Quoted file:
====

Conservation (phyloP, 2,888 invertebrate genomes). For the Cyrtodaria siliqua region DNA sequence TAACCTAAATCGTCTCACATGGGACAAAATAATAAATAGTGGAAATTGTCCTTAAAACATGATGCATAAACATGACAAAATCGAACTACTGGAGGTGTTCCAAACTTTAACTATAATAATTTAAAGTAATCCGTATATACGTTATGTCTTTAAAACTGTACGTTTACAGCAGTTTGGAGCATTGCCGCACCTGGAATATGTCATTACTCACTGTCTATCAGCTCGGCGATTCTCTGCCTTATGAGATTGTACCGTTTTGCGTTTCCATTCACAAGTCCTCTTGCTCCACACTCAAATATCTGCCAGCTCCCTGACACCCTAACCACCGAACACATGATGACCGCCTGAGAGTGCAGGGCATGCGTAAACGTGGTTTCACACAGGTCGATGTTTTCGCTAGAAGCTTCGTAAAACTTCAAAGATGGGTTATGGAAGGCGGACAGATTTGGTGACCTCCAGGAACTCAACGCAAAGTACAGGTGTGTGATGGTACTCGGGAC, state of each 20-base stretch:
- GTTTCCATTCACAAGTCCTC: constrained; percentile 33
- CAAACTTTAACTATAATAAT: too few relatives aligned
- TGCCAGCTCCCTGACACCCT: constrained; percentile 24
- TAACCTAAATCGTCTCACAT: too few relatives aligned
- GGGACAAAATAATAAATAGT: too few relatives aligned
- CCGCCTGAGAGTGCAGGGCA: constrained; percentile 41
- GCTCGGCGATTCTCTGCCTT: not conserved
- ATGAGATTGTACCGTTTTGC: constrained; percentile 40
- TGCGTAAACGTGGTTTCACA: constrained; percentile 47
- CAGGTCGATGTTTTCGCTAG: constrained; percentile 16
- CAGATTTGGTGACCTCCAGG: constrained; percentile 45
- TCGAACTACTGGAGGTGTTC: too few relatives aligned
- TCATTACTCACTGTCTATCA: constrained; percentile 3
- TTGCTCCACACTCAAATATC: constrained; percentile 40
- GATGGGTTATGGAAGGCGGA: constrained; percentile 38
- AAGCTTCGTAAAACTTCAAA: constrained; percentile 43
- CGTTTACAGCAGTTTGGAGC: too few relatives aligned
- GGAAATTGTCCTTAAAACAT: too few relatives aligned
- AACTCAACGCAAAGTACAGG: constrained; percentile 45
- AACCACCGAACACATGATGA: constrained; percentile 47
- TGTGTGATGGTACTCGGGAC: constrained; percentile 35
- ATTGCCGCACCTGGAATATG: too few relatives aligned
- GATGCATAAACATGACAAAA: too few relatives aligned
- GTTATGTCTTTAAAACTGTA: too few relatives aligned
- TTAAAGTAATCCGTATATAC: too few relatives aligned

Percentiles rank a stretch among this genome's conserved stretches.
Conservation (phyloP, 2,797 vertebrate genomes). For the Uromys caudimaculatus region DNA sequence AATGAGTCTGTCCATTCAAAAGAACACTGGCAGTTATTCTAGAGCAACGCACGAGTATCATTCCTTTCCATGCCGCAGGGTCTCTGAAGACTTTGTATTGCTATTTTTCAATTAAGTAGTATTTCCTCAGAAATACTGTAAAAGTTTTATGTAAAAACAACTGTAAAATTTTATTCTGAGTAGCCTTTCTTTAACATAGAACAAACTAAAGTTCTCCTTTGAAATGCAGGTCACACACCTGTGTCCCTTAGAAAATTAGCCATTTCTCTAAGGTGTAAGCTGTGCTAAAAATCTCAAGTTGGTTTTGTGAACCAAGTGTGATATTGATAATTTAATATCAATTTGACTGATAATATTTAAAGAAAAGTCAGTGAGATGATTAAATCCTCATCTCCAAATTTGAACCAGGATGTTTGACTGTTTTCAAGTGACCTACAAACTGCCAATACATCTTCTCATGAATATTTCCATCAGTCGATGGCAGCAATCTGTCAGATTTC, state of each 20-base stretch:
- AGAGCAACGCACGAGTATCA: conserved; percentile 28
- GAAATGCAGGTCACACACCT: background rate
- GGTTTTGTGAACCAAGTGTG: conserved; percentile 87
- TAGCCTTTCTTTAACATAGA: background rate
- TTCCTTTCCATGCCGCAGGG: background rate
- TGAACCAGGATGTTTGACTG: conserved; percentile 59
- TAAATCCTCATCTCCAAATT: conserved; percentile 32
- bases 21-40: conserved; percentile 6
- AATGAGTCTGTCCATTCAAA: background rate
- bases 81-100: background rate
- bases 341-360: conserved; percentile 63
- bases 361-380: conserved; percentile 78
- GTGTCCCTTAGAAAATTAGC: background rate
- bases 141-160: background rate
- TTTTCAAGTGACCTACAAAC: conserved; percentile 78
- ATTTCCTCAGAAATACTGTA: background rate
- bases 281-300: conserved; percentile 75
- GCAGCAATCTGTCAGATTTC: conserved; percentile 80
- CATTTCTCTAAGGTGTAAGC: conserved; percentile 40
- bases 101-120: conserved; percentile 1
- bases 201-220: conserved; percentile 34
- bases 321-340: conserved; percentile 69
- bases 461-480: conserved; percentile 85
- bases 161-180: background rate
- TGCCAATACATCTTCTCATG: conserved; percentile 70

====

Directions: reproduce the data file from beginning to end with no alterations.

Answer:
Conservation (phyloP, 2,888 invertebrate genomes). For the Cyrtodaria siliqua region DNA sequence TAACCTAAATCGTCTCACATGGGACAAAATAATAAATAGTGGAAATTGTCCTTAAAACATGATGCATAAACATGACAAAATCGAACTACTGGAGGTGTTCCAAACTTTAACTATAATAATTTAAAGTAATCCGTATATACGTTATGTCTTTAAAACTGTACGTTTACAGCAGTTTGGAGCATTGCCGCACCTGGAATATGTCATTACTCACTGTCTATCAGCTCGGCGATTCTCTGCCTTATGAGATTGTACCGTTTTGCGTTTCCATTCACAAGTCCTCTTGCTCCACACTCAAATATCTGCCAGCTCCCTGACACCCTAACCACCGAACACATGATGACCGCCTGAGAGTGCAGGGCATGCGTAAACGTGGTTTCACACAGGTCGATGTTTTCGCTAGAAGCTTCGTAAAACTTCAAAGATGGGTTATGGAAGGCGGACAGATTTGGTGACCTCCAGGAACTCAACGCAAAGTACAGGTGTGTGATGGTACTCGGGAC, state of each 20-base stretch:
- GTTTCCATTCACAAGTCCTC: constrained; percentile 33
- CAAACTTTAACTATAATAAT: too few relatives aligned
- TGCCAGCTCCCTGACACCCT: constrained; percentile 24
- TAACCTAAATCGTCTCACAT: too few relatives aligned
- GGGACAAAATAATAAATAGT: too few relatives aligned
- CCGCCTGAGAGTGCAGGGCA: constrained; percentile 41
- GCTCGGCGATTCTCTGCCTT: not conserved
- ATGAGATTGTACCGTTTTGC: constrained; percentile 40
- TGCGTAAACGTGGTTTCACA: constrained; percentile 47
- CAGGTCGATGTTTTCGCTAG: constrained; percentile 16
- CAGATTTGGTGACCTCCAGG: constrained; percentile 45
- TCGAACTACTGGAGGTGTTC: too few relatives aligned
- TCATTACTCACTGTCTATCA: constrained; percentile 3
- TTGCTCCACACTCAAATATC: constrained; percentile 40
- GATGGGTTATGGAAGGCGGA: constrained; percentile 38
- AAGCTTCGTAAAACTTCAAA: constrained; percentile 43
- CGTTTACAGCAGTTTGGAGC: too few relatives aligned
- GGAAATTGTCCTTAAAACAT: too few relatives aligned
- AACTCAACGCAAAGTACAGG: constrained; percentile 45
- AACCACCGAACACATGATGA: constrained; percentile 47
- TGTGTGATGGTACTCGGGAC: constrained; percentile 35
- ATTGCCGCACCTGGAATATG: too few relatives aligned
- GATGCATAAACATGACAAAA: too few relatives aligned
- GTTATGTCTTTAAAACTGTA: too few relatives aligned
- TTAAAGTAATCCGTATATAC: too few relatives aligned

Percentiles rank a stretch among this genome's conserved stretches.
Conservation (phyloP, 2,797 vertebrate genomes). For the Uromys caudimaculatus region DNA sequence AATGAGTCTGTCCATTCAAAAGAACACTGGCAGTTATTCTAGAGCAACGCACGAGTATCATTCCTTTCCATGCCGCAGGGTCTCTGAAGACTTTGTATTGCTATTTTTCAATTAAGTAGTATTTCCTCAGAAATACTGTAAAAGTTTTATGTAAAAACAACTGTAAAATTTTATTCTGAGTAGCCTTTCTTTAACATAGAACAAACTAAAGTTCTCCTTTGAAATGCAGGTCACACACCTGTGTCCCTTAGAAAATTAGCCATTTCTCTAAGGTGTAAGCTGTGCTAAAAATCTCAAGTTGGTTTTGTGAACCAAGTGTGATATTGATAATTTAATATCAATTTGACTGATAATATTTAAAGAAAAGTCAGTGAGATGATTAAATCCTCATCTCCAAATTTGAACCAGGATGTTTGACTGTTTTCAAGTGACCTACAAACTGCCAATACATCTTCTCATGAATATTTCCATCAGTCGATGGCAGCAATCTGTCAGATTTC, state of each 20-base stretch:
- AGAGCAACGCACGAGTATCA: conserved; percentile 28
- GAAATGCAGGTCACACACCT: background rate
- GGTTTTGTGAACCAAGTGTG: conserved; percentile 87
- TAGCCTTTCTTTAACATAGA: background rate
- TTCCTTTCCATGCCGCAGGG: background rate
- TGAACCAGGATGTTTGACTG: conserved; percentile 59
- TAAATCCTCATCTCCAAATT: conserved; percentile 32
- bases 21-40: conserved; percentile 6
- AATGAGTCTGTCCATTCAAA: background rate
- bases 81-100: background rate
- bases 341-360: conserved; percentile 63
- bases 361-380: conserved; percentile 78
- GTGTCCCTTAGAAAATTAGC: background rate
- bases 141-160: background rate
- TTTTCAAGTGACCTACAAAC: conserved; percentile 78
- ATTTCCTCAGAAATACTGTA: background rate
- bases 281-300: conserved; percentile 75
- GCAGCAATCTGTCAGATTTC: conserved; percentile 80
- CATTTCTCTAAGGTGTAAGC: conserved; percentile 40
- bases 101-120: conserved; percentile 1
- bases 201-220: conserved; percentile 34
- bases 321-340: conserved; percentile 69
- bases 461-480: conserved; percentile 85
- bases 161-180: background rate
- TGCCAATACATCTTCTCATG: conserved; percentile 70